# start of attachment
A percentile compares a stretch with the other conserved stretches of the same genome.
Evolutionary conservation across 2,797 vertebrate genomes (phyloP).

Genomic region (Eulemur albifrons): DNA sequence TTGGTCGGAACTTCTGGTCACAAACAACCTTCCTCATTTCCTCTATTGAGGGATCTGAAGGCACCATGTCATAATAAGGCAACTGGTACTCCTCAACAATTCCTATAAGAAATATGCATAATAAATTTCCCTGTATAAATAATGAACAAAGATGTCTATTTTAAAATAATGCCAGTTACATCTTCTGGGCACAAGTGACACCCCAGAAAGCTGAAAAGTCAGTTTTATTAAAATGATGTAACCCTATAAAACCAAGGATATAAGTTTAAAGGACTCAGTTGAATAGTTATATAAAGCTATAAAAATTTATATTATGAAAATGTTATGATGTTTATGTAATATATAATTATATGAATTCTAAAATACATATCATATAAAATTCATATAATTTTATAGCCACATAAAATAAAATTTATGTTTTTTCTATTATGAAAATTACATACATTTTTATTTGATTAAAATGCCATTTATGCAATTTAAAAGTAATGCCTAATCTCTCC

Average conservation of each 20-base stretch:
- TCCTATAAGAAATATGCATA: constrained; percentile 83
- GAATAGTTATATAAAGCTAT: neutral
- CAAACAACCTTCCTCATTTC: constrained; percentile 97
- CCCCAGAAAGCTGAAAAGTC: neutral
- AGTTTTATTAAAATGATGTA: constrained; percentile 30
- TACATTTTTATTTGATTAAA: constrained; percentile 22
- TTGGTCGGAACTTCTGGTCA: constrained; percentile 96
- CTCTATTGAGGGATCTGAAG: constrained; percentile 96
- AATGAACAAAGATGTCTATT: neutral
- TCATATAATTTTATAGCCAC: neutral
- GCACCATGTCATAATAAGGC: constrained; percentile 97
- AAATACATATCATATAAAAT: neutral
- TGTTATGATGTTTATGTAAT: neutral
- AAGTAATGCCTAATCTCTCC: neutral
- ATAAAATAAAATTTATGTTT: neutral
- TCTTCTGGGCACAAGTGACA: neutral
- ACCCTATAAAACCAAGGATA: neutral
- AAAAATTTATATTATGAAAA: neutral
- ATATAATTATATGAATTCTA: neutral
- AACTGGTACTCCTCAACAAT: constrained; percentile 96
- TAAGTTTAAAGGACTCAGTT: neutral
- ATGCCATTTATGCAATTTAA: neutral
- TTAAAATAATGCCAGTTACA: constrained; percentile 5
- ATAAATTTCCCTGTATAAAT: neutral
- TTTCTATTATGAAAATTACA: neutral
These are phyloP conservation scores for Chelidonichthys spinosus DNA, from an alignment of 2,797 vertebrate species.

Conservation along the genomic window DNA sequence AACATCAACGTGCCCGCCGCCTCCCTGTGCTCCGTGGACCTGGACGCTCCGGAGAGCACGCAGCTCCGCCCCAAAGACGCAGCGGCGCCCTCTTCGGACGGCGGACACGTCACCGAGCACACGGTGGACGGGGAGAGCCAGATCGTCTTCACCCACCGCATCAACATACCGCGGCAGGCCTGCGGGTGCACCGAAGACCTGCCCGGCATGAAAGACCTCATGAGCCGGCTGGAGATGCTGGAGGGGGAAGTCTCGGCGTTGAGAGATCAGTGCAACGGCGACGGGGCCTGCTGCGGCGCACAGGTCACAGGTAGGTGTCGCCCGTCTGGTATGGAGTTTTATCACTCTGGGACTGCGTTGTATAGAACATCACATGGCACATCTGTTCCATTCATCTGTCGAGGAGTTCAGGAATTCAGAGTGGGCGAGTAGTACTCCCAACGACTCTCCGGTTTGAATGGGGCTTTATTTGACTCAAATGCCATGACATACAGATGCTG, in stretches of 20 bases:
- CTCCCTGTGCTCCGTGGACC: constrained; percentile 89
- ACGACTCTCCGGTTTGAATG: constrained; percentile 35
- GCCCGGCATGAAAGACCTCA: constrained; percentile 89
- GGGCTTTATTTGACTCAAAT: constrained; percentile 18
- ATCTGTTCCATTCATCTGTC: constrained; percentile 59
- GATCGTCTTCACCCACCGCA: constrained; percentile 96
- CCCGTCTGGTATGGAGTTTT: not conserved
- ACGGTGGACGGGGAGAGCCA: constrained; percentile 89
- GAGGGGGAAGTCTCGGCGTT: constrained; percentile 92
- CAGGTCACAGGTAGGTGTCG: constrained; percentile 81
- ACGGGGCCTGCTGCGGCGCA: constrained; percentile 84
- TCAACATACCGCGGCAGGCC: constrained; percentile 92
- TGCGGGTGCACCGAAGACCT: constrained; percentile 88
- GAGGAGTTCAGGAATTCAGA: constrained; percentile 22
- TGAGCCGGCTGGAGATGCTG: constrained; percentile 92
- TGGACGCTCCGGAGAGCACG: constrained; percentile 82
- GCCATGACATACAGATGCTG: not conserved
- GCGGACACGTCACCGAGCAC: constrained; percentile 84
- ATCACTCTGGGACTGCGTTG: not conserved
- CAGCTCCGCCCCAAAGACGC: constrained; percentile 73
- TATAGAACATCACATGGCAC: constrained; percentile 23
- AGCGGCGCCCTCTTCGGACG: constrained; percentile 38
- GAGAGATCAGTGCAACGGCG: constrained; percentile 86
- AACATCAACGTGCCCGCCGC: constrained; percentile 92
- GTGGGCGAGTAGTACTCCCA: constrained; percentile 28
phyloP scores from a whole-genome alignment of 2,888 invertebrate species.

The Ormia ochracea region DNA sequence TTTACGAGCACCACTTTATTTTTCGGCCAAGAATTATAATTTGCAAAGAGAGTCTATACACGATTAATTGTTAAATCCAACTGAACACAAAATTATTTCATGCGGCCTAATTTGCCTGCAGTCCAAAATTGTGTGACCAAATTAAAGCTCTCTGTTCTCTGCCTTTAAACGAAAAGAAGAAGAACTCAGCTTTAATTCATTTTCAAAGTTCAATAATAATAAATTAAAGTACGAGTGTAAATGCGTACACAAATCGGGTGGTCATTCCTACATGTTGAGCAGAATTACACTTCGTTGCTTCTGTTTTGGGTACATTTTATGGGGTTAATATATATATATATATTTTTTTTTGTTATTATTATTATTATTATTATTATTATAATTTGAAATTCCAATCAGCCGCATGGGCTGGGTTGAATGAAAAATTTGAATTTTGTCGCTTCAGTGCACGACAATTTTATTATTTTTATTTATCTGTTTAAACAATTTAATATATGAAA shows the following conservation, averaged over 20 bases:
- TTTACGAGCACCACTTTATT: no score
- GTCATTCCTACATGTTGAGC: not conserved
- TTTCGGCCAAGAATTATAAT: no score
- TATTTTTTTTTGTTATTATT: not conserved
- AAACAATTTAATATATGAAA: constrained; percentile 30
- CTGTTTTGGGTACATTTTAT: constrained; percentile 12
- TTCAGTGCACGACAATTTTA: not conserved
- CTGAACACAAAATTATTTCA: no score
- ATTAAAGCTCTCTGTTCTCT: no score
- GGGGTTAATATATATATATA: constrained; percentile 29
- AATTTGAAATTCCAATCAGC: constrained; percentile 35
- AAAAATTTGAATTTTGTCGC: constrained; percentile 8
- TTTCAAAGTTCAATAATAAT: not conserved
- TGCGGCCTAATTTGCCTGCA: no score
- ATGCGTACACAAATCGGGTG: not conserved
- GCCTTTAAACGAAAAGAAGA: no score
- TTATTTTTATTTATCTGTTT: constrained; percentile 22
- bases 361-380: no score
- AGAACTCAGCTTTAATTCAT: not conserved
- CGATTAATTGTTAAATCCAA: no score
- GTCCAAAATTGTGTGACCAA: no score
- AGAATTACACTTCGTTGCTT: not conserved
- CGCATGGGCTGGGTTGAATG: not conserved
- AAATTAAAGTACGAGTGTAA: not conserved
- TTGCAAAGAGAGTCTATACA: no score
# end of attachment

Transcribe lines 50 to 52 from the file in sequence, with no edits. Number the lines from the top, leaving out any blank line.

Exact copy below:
- ATCACTCTGGGACTGCGTTG: not conserved
- CAGCTCCGCCCCAAAGACGC: constrained; percentile 73
- TATAGAACATCACATGGCAC: constrained; percentile 23